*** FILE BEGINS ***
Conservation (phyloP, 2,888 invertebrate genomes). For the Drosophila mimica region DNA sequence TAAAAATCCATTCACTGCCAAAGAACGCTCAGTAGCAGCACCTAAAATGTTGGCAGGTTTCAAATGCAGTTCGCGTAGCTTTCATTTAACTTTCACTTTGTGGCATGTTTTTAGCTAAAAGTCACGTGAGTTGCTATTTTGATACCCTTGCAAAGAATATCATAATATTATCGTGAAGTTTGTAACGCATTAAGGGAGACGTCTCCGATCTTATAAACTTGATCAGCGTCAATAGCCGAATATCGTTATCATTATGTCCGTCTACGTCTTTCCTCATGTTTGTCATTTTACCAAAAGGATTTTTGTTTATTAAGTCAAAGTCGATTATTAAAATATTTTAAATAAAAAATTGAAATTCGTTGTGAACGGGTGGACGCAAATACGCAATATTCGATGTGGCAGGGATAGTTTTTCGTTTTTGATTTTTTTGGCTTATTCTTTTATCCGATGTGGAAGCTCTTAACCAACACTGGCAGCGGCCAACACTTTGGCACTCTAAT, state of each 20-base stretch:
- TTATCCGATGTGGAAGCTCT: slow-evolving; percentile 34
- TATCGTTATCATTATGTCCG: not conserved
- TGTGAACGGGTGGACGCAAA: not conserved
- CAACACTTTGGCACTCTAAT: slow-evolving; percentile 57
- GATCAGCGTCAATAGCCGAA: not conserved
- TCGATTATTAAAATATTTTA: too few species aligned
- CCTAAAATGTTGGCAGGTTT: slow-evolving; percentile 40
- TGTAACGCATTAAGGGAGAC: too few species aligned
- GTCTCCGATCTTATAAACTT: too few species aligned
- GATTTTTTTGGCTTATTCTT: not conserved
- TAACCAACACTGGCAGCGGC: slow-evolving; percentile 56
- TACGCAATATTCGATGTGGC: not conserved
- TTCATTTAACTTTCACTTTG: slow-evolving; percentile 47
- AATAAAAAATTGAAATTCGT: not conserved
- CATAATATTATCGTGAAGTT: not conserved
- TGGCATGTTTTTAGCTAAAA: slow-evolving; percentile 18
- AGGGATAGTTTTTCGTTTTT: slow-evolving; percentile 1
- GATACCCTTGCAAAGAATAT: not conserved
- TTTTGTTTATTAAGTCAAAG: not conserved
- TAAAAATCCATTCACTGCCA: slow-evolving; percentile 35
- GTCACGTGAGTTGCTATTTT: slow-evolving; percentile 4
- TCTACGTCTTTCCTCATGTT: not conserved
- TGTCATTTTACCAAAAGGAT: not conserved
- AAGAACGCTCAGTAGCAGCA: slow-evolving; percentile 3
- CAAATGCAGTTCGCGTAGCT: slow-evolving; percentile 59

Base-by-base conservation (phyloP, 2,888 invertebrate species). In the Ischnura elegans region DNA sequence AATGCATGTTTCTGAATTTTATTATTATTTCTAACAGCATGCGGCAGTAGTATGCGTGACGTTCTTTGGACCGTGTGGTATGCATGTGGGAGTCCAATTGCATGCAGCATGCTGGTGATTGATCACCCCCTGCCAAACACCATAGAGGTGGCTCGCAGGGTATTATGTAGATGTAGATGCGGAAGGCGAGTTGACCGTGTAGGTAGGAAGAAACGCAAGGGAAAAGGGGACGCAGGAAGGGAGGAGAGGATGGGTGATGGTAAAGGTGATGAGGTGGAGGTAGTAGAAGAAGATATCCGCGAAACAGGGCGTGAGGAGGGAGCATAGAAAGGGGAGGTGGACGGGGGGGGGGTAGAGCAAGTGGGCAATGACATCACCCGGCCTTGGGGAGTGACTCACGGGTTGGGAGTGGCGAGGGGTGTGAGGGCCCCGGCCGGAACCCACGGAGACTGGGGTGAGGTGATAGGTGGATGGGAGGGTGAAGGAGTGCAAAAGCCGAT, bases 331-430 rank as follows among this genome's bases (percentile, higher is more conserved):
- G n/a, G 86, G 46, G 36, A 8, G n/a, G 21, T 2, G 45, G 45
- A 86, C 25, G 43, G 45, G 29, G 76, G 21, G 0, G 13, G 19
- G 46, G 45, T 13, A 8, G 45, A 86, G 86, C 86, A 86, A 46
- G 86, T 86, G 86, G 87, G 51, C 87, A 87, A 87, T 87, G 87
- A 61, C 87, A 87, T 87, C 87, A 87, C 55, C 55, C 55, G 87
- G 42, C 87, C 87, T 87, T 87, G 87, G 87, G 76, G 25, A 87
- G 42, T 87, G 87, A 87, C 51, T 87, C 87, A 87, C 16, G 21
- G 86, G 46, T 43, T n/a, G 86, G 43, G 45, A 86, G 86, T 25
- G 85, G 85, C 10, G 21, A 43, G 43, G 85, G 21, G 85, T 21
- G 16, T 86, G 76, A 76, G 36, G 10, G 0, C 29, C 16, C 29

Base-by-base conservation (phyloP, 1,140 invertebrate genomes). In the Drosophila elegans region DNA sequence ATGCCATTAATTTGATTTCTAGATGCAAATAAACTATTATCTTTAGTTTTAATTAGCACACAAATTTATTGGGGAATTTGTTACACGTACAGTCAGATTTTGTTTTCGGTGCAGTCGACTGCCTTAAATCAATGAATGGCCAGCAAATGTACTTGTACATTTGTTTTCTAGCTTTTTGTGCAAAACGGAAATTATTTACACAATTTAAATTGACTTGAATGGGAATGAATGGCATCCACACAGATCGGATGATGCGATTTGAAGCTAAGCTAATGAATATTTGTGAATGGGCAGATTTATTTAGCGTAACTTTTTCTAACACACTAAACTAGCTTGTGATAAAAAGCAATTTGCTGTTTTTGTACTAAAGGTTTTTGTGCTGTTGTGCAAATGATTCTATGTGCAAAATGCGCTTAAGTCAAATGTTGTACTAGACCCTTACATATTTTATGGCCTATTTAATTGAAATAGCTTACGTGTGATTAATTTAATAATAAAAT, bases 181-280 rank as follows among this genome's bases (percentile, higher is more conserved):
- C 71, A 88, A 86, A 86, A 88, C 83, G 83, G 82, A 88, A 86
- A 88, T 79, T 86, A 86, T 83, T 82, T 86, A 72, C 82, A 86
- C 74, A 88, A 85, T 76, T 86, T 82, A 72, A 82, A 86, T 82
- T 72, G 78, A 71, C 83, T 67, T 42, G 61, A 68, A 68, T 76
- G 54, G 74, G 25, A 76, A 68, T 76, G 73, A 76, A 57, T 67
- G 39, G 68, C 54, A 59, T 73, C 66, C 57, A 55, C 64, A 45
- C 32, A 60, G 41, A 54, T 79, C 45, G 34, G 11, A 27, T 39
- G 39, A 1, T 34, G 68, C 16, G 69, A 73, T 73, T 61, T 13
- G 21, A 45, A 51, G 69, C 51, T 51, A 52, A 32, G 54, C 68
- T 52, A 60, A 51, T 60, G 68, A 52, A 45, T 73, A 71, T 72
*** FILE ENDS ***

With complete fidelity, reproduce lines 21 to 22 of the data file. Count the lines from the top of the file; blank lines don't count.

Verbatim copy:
- TAAAAATCCATTCACTGCCA: slow-evolving; percentile 35
- GTCACGTGAGTTGCTATTTT: slow-evolving; percentile 4